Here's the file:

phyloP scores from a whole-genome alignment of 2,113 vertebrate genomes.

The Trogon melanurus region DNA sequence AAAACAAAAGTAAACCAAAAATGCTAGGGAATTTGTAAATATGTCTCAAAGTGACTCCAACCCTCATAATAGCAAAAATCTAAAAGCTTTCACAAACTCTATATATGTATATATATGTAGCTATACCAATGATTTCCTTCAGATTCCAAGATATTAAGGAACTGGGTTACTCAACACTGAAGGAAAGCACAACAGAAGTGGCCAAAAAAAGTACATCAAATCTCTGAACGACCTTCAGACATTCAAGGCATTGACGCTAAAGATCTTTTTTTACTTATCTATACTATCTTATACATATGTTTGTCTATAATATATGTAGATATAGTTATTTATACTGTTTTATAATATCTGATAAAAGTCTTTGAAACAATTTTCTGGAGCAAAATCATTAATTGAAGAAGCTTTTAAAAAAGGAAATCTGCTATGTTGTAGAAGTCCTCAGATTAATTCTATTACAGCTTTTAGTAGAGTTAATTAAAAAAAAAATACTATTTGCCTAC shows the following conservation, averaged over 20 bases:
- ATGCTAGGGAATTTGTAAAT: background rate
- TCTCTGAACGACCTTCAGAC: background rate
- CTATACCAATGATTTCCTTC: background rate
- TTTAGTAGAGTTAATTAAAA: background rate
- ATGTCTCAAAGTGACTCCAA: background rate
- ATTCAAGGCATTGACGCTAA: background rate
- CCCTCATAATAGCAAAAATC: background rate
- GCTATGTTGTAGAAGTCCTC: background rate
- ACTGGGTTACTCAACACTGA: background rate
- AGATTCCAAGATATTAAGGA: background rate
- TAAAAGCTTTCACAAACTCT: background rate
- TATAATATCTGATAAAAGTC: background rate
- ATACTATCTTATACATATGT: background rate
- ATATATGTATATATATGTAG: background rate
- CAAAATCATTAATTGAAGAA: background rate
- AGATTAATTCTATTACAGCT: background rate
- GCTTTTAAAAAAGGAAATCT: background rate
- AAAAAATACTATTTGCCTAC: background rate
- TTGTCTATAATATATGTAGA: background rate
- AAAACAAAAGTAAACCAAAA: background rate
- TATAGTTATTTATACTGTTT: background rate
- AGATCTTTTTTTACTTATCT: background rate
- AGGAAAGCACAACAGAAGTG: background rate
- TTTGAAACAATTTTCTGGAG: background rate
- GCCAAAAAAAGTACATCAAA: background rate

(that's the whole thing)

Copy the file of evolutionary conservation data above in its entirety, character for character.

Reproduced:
phyloP scores from a whole-genome alignment of 2,113 vertebrate genomes.

The Trogon melanurus region DNA sequence AAAACAAAAGTAAACCAAAAATGCTAGGGAATTTGTAAATATGTCTCAAAGTGACTCCAACCCTCATAATAGCAAAAATCTAAAAGCTTTCACAAACTCTATATATGTATATATATGTAGCTATACCAATGATTTCCTTCAGATTCCAAGATATTAAGGAACTGGGTTACTCAACACTGAAGGAAAGCACAACAGAAGTGGCCAAAAAAAGTACATCAAATCTCTGAACGACCTTCAGACATTCAAGGCATTGACGCTAAAGATCTTTTTTTACTTATCTATACTATCTTATACATATGTTTGTCTATAATATATGTAGATATAGTTATTTATACTGTTTTATAATATCTGATAAAAGTCTTTGAAACAATTTTCTGGAGCAAAATCATTAATTGAAGAAGCTTTTAAAAAAGGAAATCTGCTATGTTGTAGAAGTCCTCAGATTAATTCTATTACAGCTTTTAGTAGAGTTAATTAAAAAAAAAATACTATTTGCCTAC shows the following conservation, averaged over 20 bases:
- ATGCTAGGGAATTTGTAAAT: background rate
- TCTCTGAACGACCTTCAGAC: background rate
- CTATACCAATGATTTCCTTC: background rate
- TTTAGTAGAGTTAATTAAAA: background rate
- ATGTCTCAAAGTGACTCCAA: background rate
- ATTCAAGGCATTGACGCTAA: background rate
- CCCTCATAATAGCAAAAATC: background rate
- GCTATGTTGTAGAAGTCCTC: background rate
- ACTGGGTTACTCAACACTGA: background rate
- AGATTCCAAGATATTAAGGA: background rate
- TAAAAGCTTTCACAAACTCT: background rate
- TATAATATCTGATAAAAGTC: background rate
- ATACTATCTTATACATATGT: background rate
- ATATATGTATATATATGTAG: background rate
- CAAAATCATTAATTGAAGAA: background rate
- AGATTAATTCTATTACAGCT: background rate
- GCTTTTAAAAAAGGAAATCT: background rate
- AAAAAATACTATTTGCCTAC: background rate
- TTGTCTATAATATATGTAGA: background rate
- AAAACAAAAGTAAACCAAAA: background rate
- TATAGTTATTTATACTGTTT: background rate
- AGATCTTTTTTTACTTATCT: background rate
- AGGAAAGCACAACAGAAGTG: background rate
- TTTGAAACAATTTTCTGGAG: background rate
- GCCAAAAAAAGTACATCAAA: background rate